Winter temperatures are breaking, the birds are beginning to chirp, and the flowers are about to sprout. With warm weather comes change. Like the flower blooming after the bitter cold, we sprout from our houses to experience life again.
Many seniors feel an attachment to their house. Yet as the seasons of life change, the house can grow into a hard-to-handle burden. These changes lead to a few reasons a senior may decide it is time to move to a senior living community:
Loss of a spouse or social contacts – When a spouse passes away, a house can become a place of loneliness and isolation.
To be closer to family and friends – Neighbors change much more often these days, and long time friends no longer visit often because they are not driving as much.
Maintain health and independence – A house can be a trap for many seniors. Maintaining a house is strenuous, and once easy-to-maneuver obstacles such as stairs become a hazard.
Cost Savings – Seniors who never downsized find they are paying taxes and upkeep on two to three bedrooms more than what they need.
When living in a situation, it’s hard to see a problem at hand. Many people need assistance, whether it’s help understanding better options or help with making the transition. Because selling a home can seem like an overwhelming task, Lexington Square offers free resources to help seniors make the transition of moving into a senior living community as easy as possible.
How to Support a Loved One’s Transition To A Senior Living Community
Transitioning to a senior living community can be filled with mixed emotions from everyone involved. It’s stressful and difficult for seniors to accept that they need more help with daily activities. They often feel a sense of loss, whether it be experiencing loss of independence, loss of a home, or loss of the ability to perform basic tasks.
It’s best to respect these new emotions, and be sympathetic to their situation; fear of the unknown can intensify emotions they have. Over time, as seniors adjust, these emotions often turn to joy and excitement as they experience how beneficial community life can be. Here are a few tips on how you and your loved one can make a smooth transition.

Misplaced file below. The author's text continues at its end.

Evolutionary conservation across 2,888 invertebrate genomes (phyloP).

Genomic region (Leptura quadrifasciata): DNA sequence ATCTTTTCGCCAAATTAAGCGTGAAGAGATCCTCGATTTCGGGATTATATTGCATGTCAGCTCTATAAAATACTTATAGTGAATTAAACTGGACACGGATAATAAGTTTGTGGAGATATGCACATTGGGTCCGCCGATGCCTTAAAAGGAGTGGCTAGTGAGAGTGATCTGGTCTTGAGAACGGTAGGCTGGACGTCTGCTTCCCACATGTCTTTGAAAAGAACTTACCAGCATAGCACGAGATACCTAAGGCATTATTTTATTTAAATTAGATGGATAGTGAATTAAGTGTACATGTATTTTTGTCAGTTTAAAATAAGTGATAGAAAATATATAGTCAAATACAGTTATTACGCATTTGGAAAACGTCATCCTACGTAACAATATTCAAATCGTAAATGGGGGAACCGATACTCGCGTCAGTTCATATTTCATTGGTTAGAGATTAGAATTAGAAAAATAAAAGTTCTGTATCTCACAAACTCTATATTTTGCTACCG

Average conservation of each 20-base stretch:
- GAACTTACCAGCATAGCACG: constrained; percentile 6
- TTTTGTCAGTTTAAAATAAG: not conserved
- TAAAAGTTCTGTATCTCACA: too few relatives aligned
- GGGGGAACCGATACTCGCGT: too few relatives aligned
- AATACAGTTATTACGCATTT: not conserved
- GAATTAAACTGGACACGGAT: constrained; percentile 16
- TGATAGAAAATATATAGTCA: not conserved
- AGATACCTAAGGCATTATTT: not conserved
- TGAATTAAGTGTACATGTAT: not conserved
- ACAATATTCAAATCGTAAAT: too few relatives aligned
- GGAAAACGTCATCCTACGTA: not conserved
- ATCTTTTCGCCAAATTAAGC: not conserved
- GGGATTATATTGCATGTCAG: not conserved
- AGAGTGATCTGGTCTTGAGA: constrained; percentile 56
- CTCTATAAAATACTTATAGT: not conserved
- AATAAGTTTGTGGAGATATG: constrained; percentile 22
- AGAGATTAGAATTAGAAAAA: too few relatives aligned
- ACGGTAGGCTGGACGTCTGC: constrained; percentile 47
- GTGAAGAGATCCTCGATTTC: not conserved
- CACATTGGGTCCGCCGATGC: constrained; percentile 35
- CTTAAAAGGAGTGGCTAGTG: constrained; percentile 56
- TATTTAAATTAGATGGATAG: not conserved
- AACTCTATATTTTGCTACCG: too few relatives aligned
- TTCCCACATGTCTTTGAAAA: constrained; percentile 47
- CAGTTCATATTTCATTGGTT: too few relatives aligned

Get Acclimated: Bring your loved one into the community a couple of times before moving. Learn about the resources to help them adjust to the community. Encourage them to participate in activities, talk to other residents, and meet the staff.
Privacy And Independence: A good community enables residents to be who they are. However, a resident’s apartment is their space and the resident sets the rules of when to enjoy company or just enjoy some alone time.
Ensuring Familiarity: Once a community is selected, it is time to begin planning the move. This includes deciding what personal items to bring. A room should feel as familiar as possible to help ease the senior’s transition into the community. Bring furniture, souvenirs, and photographs of loved ones. Any good community should be more than helpful when making this decision.
Keep In Touch: Visiting your loved one regularly is crucially important during the early stages of their transition. Many people find they understand their loved on a deeper level after being relieved of the responsibility of being the main caregiver.
The time leading up to a move is often fraught with questions. Is a move really necessary at this time? Will we get the help and care from the staff when we need it? Will my loved one like the other residents and make new friends?
The answer to all these questions is yes. For seniors looking for a change, or those who are unable to return to a normal way of life, spring is a good time to begin a new chapter.